Marshall Britt

Today we are featuring Marshall Britt of Yanaguana Games. Marshall, his wife Courtney, and their son Harrison moved to Rhode Island last Spring from Texas. This will be Marshall's first Granite Game Summit. He will be showing off his games Shipload O'Gold and Stir Fry 18. We met Marshall at Boston F.I.G. and knew he'd be a great fit for #G2SFall. Lets make sure to give him a New England welcome and play some games on the 22nd. 


  •  Marshall is strongly considering buying a blue canary night light.. to install in the outlet by the light switch.
  • As a kid he stood in the top of one of the Twin Towers and put his head on the glass to look down at NYC.
  • He names his video game avatars after obscure characters from the 1988 film "Willow".

Questions by Kimberly Bullock (KB), answers by Marshall Britt (MB).


KB: How did you get your start within the board gaming industry?

MB: The short version is that three friends (Alex, Andrew, and I) who played Magic together at a small shop in San Antonio went to the first Pax South in 2015 and were inspired to begin making games. We founded our company a few months after that convention and began working on our first game. We printed and self published a small run of "Shipload o' Gold" with plans to sell it at Pax South 2016 as our first and only game. Our second game, "Stir Fry Eighteen" was a prototype that got such great feedback we decided to attempt to print it in time for the convention. We could only get the cards themselves in time with shrink wrap on them. A week prior to the convention, Andrew and I printed 100 sets of rules, and stuffed each game into a Chinese take-out box with it's own fortune cookie. We sold out of Stir Fry Eighteen over the weekend at Pax which essentially is what I tend to consider the "start" of our career in tabletop development.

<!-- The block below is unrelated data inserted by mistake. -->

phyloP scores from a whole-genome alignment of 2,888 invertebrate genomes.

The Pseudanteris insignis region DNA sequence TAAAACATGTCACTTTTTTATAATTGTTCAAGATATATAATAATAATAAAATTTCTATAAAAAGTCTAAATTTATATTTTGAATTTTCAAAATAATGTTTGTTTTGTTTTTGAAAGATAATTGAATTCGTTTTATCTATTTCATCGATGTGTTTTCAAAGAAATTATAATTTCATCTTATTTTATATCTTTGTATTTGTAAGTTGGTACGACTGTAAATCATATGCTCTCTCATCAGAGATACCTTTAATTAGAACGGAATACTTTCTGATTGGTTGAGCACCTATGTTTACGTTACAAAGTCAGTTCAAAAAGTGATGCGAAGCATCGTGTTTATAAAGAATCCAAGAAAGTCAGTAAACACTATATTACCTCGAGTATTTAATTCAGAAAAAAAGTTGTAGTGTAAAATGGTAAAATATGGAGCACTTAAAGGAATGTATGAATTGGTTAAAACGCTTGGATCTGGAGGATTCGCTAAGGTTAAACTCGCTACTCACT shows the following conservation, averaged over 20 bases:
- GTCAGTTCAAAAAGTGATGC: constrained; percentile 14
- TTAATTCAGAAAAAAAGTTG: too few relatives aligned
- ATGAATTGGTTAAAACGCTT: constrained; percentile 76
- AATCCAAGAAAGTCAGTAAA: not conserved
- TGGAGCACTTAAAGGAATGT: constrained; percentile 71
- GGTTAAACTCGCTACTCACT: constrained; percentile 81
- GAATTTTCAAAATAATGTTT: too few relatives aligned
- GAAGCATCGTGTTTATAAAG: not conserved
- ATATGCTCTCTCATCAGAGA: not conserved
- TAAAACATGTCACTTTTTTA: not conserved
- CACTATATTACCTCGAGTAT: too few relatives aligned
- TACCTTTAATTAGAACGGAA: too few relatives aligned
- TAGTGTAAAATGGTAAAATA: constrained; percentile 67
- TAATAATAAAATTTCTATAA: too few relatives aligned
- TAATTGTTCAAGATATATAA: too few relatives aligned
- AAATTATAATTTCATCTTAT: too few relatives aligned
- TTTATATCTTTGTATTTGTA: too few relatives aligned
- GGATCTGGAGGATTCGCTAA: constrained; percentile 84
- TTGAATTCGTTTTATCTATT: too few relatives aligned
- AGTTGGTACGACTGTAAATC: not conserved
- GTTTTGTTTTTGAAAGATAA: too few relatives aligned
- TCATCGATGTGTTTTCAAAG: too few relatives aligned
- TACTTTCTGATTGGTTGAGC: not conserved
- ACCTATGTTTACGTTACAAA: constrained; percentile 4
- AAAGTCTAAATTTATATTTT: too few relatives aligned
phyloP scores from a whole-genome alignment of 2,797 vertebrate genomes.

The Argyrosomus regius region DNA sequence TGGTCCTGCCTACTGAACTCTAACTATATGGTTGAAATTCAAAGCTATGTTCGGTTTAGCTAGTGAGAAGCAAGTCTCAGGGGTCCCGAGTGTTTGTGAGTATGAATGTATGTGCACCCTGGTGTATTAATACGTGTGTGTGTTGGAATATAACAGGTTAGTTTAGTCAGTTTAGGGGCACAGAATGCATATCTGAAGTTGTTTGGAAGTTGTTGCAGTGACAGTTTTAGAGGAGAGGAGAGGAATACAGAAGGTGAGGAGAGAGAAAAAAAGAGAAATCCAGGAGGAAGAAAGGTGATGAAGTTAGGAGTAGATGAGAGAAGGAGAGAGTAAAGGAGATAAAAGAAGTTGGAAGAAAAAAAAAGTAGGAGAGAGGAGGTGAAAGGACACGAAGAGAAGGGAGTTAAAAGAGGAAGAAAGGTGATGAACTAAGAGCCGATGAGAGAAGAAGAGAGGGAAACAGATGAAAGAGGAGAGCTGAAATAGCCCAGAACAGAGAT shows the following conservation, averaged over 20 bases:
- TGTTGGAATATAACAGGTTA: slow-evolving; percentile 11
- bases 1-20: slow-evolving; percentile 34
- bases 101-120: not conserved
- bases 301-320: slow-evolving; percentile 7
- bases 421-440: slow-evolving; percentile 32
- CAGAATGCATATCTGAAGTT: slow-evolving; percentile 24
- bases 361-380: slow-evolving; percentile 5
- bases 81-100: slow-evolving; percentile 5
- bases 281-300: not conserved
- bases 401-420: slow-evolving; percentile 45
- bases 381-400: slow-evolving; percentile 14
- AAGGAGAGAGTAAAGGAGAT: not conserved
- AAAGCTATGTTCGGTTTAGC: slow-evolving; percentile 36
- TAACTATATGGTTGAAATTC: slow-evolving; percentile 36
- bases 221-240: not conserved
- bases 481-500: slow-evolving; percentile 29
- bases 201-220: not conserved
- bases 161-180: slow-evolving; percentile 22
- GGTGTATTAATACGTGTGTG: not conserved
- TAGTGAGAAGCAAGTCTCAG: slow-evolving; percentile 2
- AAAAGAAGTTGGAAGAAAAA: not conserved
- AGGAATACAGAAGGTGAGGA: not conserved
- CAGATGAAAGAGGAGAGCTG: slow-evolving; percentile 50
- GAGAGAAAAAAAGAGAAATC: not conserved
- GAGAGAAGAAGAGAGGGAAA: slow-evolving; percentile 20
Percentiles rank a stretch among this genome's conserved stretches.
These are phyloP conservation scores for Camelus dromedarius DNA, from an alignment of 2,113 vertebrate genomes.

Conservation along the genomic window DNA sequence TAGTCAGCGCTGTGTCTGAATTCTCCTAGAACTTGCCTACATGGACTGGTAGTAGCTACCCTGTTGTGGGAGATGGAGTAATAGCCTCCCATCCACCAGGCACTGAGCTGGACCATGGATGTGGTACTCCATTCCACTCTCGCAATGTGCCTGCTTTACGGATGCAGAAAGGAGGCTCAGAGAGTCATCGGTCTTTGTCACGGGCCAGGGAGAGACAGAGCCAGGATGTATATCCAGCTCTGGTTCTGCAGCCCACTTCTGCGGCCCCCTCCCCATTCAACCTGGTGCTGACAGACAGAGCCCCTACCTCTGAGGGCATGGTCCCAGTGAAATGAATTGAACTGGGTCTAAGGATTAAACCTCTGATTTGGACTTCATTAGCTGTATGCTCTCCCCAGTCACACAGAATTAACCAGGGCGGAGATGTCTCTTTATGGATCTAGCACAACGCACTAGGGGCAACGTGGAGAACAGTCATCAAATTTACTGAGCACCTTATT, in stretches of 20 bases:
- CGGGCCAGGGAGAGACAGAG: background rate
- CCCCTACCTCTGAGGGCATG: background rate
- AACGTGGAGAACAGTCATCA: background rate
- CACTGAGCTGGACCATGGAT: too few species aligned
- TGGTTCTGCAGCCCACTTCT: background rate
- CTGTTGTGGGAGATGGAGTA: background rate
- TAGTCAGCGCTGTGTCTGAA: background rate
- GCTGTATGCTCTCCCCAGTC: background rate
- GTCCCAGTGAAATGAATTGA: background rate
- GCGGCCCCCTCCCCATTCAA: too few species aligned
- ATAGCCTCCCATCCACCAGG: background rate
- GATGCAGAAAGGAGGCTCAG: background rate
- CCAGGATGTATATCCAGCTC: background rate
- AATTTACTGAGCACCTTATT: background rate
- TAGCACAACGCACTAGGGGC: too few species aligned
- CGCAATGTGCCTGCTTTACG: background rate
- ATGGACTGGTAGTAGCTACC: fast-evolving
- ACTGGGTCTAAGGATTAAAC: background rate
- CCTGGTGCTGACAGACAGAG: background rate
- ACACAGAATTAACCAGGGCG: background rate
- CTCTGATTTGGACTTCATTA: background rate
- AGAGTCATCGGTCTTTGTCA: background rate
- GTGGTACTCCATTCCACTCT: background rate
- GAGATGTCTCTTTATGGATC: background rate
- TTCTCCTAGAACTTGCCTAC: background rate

KB: Yanaguana Games seem to be focused on card games. Will all of the games be card games or have you considered making other styles of games as well?

MB: We do have quite a few projects in development that vary greatly in mechanics and components. We use a project management software to keep track of our various projects and I think the count is up to roughly 14 game ideas in many stages. Some of these are simply a mechanic and theme, others are fully built prototypes in testing. We certainly have plans for building some larger "euro style" games. Our first two games taught us many lessons about production costs, surprises, and various issues that might arise for a self funded development team. Now that we have our footing in the tabletop world, we can't wait to share our larger game ideas with folks. 

KB: What are some of your favorite things about designing games?

MB: The opportunity for innovation is the driving force behind game design for me personally. I can't speak for my partners other than to say we all enjoy the back and forth of testing and attempting to break things and find holes in designs. I also greatly enjoy being able to use the creative and often silly side of my brain to generate something tangible and fun. I think all of us often get far too wrapped up in the day to day, so making games is a very easy way for me to escape the reality of life's less pleasant bits. The BEST feeling I get is when I see someone exploit a mechanic in a game we made that was maybe not intended or designed with that purpose in mind but it works perfectly within the rules; it's like watching your game take on a life of it's own. 


KB: How long have you lived in New England?

MB: I moved to Rhode Island with my Wife and two year old son in April, so less than a year. We formerly lived in San Antonio, TX which is where Yanaguana Games was founded. 

KB: What are your favorite games to play? (that you didn't design)

MB: The list is ever changing but lately Neolithic by Small Box Games (John Clowdus is a great designer) and High Heavens by Wild Power Games have been on the table a ton. I always enjoy Puerto Rico, Agricola, Race for the Galaxy, and some Star Wars X-Wing from time to time. 

KB: Do you have a favorite type of game you love? (It could be theme, mechanic, designer whatever)

MB: I personally really enjoy the euro style games with multiple avenues towards victory. Uwe Rosenberg really nails this in a bunch of his games, most notably Agricola. Puerto Rico and most of the more popular euro games share a similar play style. Lords of Waterdeep is another of my favorites, so the larger campaign type games with heavy themes seem to be my favorite, though I get to play less often than I'd like these days.